Many of you no doubt play in Fantasy Baseball leagues and there’s nothing like rooting for your favorite team and your fantasy squad at the same time. But just how many Dodgers offer fantasy appeal and can help lead you to your league’s title. For those of you who participate in a league where your draft takes place at the end of Spring training I offer you the following nuggets of information.
There are only 2 Dodgers who are worthy early round selections in any fantasy format, Matt Kemp and Clayton Kershaw. Both are going on average in the 3rd or 4th round. Kemp offers extra value in roto leagues where stolen bases are typically the most difficult category to come by. If his work with Davey Lopes pays off, and Kemp once again tops the 30 stolen base mark, combined with a .280 or .290 batting average, 25 to 30 home runs, 90+ RBI, and 90 to 100 runs scored, then he is the definition of a ”fantasy stud.” If Kemp can return to his 2009 form, and judging by his Spring he is well on his way, then he could be one of the most valuable fantasy options, and you may be getting top 15 fantasy production in the 3rd round.
Kershaw also has the potential to be a top 10 fantasy ace, especially if he cuts down on his walks, which will greatly help his WHIP (walks + hits divided by innings pitched) which was still a very solid 1.18 in 2010. You can count on an ERA around 3.00 or below and a high strikeout total, 212 K’s in 204 IP in 2010. Also if the Dodger offense and bullpen are any better than they were in 2010, it’s hard to imagine that not being the case, then Kershaw should be in line for his first 15+ win season. He should also be on the board after the top fantasy pitchers like Roy Halladay, Felix Hernandez, CC Sabathia, Tim LinceScum, Cliff Lee, John Lester etc…and represents a solid fantasy starting pitcher in any format.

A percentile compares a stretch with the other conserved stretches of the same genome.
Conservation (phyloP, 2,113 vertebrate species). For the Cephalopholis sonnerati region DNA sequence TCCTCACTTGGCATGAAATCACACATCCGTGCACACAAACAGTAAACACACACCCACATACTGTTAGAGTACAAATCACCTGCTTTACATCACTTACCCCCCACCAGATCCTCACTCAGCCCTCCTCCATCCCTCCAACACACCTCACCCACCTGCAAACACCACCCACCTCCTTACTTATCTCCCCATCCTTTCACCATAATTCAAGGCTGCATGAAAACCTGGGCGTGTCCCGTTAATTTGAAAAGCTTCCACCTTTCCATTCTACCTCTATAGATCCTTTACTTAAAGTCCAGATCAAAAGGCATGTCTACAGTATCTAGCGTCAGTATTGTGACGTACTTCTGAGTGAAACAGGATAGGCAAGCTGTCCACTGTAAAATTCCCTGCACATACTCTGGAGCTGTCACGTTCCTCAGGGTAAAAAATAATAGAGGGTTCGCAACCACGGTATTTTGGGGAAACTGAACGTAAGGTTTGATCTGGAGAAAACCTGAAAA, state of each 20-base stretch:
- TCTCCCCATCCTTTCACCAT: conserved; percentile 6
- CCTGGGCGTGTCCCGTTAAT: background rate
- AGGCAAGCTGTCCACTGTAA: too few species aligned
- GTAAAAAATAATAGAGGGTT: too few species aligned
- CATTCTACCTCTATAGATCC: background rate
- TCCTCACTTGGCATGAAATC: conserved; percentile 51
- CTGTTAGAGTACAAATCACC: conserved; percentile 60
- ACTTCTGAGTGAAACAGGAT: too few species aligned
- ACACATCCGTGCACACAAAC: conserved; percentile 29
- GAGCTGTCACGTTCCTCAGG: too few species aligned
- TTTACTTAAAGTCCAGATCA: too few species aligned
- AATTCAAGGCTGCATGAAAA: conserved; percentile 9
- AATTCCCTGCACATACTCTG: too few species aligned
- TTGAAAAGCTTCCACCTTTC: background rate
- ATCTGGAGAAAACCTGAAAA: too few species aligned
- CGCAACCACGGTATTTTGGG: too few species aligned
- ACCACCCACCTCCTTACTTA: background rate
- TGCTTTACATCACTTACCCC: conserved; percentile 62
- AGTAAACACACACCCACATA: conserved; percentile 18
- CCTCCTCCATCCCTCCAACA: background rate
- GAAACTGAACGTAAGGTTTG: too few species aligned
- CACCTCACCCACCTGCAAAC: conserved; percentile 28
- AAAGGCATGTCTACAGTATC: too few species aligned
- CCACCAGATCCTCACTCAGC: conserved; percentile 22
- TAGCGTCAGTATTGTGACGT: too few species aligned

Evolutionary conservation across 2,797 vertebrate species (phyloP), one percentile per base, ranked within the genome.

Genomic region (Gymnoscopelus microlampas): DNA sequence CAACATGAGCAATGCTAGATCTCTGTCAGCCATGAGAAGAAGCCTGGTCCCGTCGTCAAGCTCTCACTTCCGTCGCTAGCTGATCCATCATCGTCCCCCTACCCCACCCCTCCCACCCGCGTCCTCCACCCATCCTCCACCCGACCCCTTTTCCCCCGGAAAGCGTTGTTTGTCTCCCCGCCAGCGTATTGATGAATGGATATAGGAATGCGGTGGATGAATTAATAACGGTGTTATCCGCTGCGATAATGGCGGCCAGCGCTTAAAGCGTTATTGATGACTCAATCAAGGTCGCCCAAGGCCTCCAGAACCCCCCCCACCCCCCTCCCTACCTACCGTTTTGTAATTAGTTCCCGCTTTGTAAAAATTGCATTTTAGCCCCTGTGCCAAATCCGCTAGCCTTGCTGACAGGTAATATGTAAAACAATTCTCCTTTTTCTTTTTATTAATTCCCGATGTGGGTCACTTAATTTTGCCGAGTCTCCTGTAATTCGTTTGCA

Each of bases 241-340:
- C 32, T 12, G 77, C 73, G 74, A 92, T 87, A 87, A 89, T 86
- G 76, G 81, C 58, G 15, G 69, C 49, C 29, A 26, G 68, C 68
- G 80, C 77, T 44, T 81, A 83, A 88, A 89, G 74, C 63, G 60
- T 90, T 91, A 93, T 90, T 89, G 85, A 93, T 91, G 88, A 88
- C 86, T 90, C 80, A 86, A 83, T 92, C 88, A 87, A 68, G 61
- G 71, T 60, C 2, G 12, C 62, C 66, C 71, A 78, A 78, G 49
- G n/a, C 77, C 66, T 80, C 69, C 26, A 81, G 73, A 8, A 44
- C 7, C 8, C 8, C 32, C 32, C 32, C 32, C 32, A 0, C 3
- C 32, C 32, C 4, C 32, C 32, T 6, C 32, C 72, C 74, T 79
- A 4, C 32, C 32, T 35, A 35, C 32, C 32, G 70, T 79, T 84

The next Dodger to go off the board will most likely be Andre Ethier, who has been going in the mid-50′s based on ESPN’s average draft results. Ethier was on his way to a career season, hitting for average, power, and driving in runs, until a pinkie injury essentially derailed his season. There is still the concern about ‘Dre being able to hit lefties, but he is probably a safer pick than Hunter Pence, Alex Rios or Mike Stanton, all guys who are going ahead of him currently in most drafts. You likely won’t get much help in the stolen base department, he had 2 last year, but it’s not totally unrealistic to think the Davey Lopes factor could see ‘Dre flirt with double digit steals.
Perhaps one of the biggest fantasy bargains, and the recipient of a new 3 year contract extension is Chad Billingsley, who is being drafted in the 10th round. Bills owns a career ERA of 3.5 and has averaged 13 wins and 175 K’s the past 4 seasons. He seemed to finally put his struggles during the 2nd half of seasons behind him last year, and with the security of a contract that could run through 2015, this might be the year he matches or exceeds his 2008 career highs of 16 wins and 201 K’s. If you get a starting pitcher in the 10th round who gives you those type of numbers then that is the equivalent of highway robbery.